- Contour and Surface Finish Reference: If required, any instructions regarding the desired contour or surface finish of the plug weld.
Plug Welding Symbol
Plug welds are like circular patches made inside a hole that’s already in a piece of metal. This is done to attach that piece to another one. The symbol that tells you to do a plug weld is a square. To the left of this square, you’ll see a symbol that looks like a circle with a line through it – this is the diameter symbol. Right next to this, you’ll find a number that tells you how big the hole for the weld should be.
The plug weld symbol is a simple rectangle. It is used on welding diagrams to indicate where a plug weld is needed and what size it should be. To the left of the symbol, you’ll find the diameter symbol (Ø) along with the number associated with that diameter. This number indicates the size of the hole in which the plug weld will be made.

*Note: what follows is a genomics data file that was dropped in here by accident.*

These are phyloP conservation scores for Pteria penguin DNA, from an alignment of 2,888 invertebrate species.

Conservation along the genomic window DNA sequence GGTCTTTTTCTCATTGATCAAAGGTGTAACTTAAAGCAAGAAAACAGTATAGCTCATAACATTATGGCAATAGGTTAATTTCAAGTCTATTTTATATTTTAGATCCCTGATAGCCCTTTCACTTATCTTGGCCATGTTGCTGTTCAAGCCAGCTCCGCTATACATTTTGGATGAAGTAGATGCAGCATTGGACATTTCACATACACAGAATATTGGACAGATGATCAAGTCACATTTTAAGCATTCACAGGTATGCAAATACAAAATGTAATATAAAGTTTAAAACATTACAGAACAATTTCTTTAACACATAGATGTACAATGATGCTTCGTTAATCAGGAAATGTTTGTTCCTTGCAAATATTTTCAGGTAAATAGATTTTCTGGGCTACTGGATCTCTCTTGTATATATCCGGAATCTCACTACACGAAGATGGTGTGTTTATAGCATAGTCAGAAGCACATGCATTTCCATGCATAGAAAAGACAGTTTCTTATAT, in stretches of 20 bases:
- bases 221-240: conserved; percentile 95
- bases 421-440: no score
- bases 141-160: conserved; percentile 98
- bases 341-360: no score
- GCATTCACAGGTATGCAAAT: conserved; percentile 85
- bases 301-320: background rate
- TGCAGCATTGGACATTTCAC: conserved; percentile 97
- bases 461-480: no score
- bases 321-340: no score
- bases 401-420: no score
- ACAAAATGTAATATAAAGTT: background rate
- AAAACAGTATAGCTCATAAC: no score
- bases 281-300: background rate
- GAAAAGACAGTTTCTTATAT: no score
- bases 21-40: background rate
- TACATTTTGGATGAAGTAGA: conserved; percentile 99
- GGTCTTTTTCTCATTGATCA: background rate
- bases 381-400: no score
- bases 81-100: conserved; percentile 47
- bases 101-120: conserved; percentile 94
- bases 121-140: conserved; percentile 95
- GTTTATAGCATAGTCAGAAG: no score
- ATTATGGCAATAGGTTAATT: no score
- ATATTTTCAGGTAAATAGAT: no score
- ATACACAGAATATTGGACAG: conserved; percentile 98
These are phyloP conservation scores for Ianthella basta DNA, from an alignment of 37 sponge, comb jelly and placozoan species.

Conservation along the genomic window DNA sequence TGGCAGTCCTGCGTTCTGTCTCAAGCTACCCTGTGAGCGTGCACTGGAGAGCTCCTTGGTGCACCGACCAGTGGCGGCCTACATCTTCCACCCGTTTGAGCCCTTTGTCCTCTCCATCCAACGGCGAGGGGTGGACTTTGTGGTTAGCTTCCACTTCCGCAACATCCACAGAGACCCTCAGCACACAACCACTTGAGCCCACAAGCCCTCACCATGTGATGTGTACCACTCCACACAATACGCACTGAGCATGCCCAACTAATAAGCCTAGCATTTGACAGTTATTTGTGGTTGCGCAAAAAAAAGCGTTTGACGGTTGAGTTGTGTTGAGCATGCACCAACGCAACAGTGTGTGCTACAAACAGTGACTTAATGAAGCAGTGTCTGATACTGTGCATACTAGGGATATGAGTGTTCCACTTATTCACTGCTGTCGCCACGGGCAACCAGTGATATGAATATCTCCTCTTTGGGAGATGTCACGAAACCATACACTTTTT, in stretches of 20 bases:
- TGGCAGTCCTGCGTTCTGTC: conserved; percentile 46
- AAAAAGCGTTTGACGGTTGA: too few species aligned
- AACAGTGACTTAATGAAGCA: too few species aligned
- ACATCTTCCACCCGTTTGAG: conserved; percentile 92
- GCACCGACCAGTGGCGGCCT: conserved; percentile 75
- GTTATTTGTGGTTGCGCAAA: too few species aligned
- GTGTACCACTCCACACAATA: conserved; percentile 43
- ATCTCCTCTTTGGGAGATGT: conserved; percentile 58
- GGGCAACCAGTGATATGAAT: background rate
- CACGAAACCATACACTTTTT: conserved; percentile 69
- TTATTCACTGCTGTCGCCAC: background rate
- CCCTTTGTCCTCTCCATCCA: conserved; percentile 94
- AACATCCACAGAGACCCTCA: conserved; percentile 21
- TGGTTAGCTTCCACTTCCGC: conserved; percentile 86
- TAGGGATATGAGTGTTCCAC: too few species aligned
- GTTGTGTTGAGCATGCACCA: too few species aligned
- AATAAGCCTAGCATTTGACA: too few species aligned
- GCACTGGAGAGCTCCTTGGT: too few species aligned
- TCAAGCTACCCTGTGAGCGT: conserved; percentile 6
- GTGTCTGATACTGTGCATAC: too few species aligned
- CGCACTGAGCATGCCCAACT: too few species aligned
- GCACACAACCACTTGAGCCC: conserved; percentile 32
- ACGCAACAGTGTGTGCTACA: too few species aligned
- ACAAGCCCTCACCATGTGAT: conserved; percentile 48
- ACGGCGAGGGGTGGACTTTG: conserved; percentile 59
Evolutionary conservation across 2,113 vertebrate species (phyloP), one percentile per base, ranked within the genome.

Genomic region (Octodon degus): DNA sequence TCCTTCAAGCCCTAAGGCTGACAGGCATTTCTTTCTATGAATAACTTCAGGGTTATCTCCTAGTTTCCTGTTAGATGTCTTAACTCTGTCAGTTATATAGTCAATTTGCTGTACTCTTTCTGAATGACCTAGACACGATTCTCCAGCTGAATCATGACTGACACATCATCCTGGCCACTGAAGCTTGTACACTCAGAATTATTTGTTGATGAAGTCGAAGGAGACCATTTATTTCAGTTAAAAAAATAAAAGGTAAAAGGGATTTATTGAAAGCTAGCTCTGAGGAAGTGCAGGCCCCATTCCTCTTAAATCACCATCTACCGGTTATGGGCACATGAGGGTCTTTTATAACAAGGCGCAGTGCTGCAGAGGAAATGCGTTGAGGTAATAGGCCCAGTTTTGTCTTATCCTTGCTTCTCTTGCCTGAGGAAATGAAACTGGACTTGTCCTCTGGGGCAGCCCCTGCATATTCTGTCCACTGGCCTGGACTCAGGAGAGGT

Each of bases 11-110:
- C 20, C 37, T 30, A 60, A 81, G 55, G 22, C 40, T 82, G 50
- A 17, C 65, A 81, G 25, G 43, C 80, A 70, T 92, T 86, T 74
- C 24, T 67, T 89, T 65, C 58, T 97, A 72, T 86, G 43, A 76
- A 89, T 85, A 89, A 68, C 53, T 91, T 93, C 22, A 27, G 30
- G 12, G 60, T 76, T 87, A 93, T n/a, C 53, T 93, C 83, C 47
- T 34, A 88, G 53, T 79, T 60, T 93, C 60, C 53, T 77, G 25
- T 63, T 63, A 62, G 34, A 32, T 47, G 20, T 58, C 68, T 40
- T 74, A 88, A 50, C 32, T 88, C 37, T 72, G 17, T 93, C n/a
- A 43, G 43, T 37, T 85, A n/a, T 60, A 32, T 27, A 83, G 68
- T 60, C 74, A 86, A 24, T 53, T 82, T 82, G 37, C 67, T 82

In some blueprints or designs, you might not see the hole marked where a plug weld needs to go. In these cases, measurements are very important to figure out where to do the plug weld. The exact spot will be shown by a line running through the middle of the part.
The information above is telling us that there’s a ½ inch plug weld that’s placed 1 inch away from the edge, measured to the center of the weld.
Sometimes, the hole for the plug weld might have a slant or ‘countersink‘. This is known as the included angle of countersink. This angle is shown under the square symbol for the weld, or above it if the weld is to be made on the opposite side. When you’re working out the size of the hole, keep in mind that the diameter refers to the smallest part of the hole, which is at the bottom of the weld.